June 4, 2020

Common Questions on California Hazard Insurance

Phil Suess

We’re once again approaching fire season in California. While rain in April and May brought a slight reprieve, rainfall was not enough to compensate for one of the driest starts to a year on record. The combination of drought conditions and Covid-19, which makes convening firefighters in large groups challenging, has officials worried, and homeowners questioning how wildfires may affect their home insurance. We've assembled a list of a few common questions to address some of the concerns.

Do I need separate insurance for wildfires?

The short answer is normally no. While damage caused by fires is covered by most residential hazard insurance policies, it is important to read through your current policy or any new policies you are considering. The chart[1] below was published by the California Department of Insurance and lists the types of damages typically covered and not covered by a homeowner’s policy.

Can my insurance change if there is a wildfire incident near me?

Yes, insurance availability and rates do change over time, so it is important to monitor insurance renewal notices and non-renewal notices. The California Department of Insurance does offer some protection to consumers immediately following wildfires. Currently, regulators can ban insurers from issuing non-renewal notices for one year in zip codes impacted by wildfires. The list of zip codes impacted by wildfire is determined by the Insurance Commissioner based on data provided by the Department of Forestry and Fire Protection. The zip codes protected from insurance non-renewals in 2019 are listed here.

Are there different types of insurers?

Yes, there are two categories of insurers: admitted and non-admitted insurers. The difference between these categories is based on their status with the state government. All admitted insurers are required to contribute to the state’s guaranty fund and are backed by the state’s guaranty fund. This means that if an admitted insurer becomes insolvent or has more claims than it can afford to pay out, then the guaranty fund will contribute to the shortfall up to specified limits.[2]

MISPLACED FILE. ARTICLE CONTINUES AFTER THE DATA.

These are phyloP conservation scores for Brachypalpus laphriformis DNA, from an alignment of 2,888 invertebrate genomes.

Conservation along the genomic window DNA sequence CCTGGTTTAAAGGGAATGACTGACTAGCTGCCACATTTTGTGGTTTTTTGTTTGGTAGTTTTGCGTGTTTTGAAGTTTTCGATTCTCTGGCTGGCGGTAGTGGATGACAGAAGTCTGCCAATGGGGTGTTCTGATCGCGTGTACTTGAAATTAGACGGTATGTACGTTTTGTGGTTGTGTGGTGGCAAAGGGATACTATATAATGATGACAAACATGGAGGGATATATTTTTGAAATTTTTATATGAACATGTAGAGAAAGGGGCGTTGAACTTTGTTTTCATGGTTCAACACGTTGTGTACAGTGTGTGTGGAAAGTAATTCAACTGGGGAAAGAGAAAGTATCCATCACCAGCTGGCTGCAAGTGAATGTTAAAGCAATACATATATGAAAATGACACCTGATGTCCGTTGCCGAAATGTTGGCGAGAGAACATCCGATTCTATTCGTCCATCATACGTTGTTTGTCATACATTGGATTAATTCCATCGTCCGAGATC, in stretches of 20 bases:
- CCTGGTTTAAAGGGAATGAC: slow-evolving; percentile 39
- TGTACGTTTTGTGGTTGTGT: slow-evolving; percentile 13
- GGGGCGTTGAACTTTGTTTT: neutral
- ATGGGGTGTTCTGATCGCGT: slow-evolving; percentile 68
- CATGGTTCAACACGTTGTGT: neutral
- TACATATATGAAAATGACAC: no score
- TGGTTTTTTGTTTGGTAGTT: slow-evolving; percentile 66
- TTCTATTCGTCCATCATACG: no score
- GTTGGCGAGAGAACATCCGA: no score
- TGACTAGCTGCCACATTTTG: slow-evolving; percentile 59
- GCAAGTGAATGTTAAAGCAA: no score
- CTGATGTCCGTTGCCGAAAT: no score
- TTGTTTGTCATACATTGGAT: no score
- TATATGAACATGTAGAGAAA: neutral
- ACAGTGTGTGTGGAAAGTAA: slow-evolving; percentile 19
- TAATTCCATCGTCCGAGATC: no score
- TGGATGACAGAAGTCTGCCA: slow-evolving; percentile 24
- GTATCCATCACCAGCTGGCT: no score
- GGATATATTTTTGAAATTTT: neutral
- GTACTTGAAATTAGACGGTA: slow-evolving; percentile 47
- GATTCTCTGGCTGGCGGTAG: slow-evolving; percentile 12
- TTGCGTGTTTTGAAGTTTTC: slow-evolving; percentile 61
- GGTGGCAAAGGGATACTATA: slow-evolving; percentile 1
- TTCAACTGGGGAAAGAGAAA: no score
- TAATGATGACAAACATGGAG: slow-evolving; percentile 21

While non-admitted insurer may sound like a negative term, it has more to do with the insurer’s status with the government than its quality of coverage. Non-admitted insurers provide coverage in regions where coverage by admitted insurers is limited. Additionally, non-admitted insurers do not contribute to the state’s guaranty fund and are therefore not backed by the fund in the case of insolvency. While non-admitted insurers do not participate in the guaranty fund, they must set aside significant reserves or obtain re-insurance.

What happens if I cannot find insurance?

For individuals unable to obtain coverage from admitted and non-admitted insurers, there is the California Fair Access to Insurance Requirements Plan (FAIR). It is an option of last resort, meaning individuals can only participate in this option after “a diligent effort to obtain coverage in the voluntary market has been made.”[3] The FAIR Plan is “an insurance pool established to assure the availability of basic property insurance to people who own insurable property in the State of California and who, beyond their control, have been unable to obtain insurance in the voluntary insurance market[4].”

The FAIR Plan offers homeowners an insurance option, but it is far from all encompassing. Coverage is limited to $1.5 million for residential properties, only covers damage from fire or lightning, internal explosion, and smoke and requires the homeowner to get a separate difference in condition policy from another insurer to cover the shortfalls of the FAIR Plan[5]. Additionally, the FAIR Plan will not estimate the amount of necessary coverage for a homeowner. In November 2019, the California Department of Insurance mandated the FAIR Plan to double its maximum coverage to $3 million as of April 1, 2020. The mandate also required the FAIR Plan to introduce comprehensive insurance policy options by June 2020. A comprehensive policy relieves homeowners from having to seek out and purchase multiple policies to cover other hazards such as liability, water damage, and theft. The mandate to offer comprehensive insurance of policies was challenged in the Los Angeles Superior Court, with the court issuing a preliminary injunction as of February 2020[6].

More information on the FAIR plan is available can be found here.

Where can I find information on changes to the homeowner insurance industry?

Given the current insurance environment, it is important to stay alert to changes in the industry. There are several interested parties working toward making changes to the current structure. If you’re interested in monitoring which proposals are implemented, check out the California Department of Insurance site here.

[1] The complete report on residential homeowners insurance is available at http://www.insurance.ca.gov/flipbook/residential/.

[2] More information on Guaranteed Funds is available at http://www.caiga.org/finance.html.

[3] https://www.cfpnet.com/

[4] IBID

[5] "Growing need for FAIR Plan leads Insurance Commissioner to ...." http://www.insurance.ca.gov/0400-news/0100-press-releases/2019/release089-19.cfm. Accessed 27 May. 2020.

[6] "Court issues preliminary injunction halting changes to ...." 20 Feb. 2020, https://www.spglobal.com/marketintelligence/en/news-insights/latest-news-headlines/court-issues-preliminary-injunction-halting-changes-to-california-s-fair-plan-57180502. Accessed 27 May. 2020.

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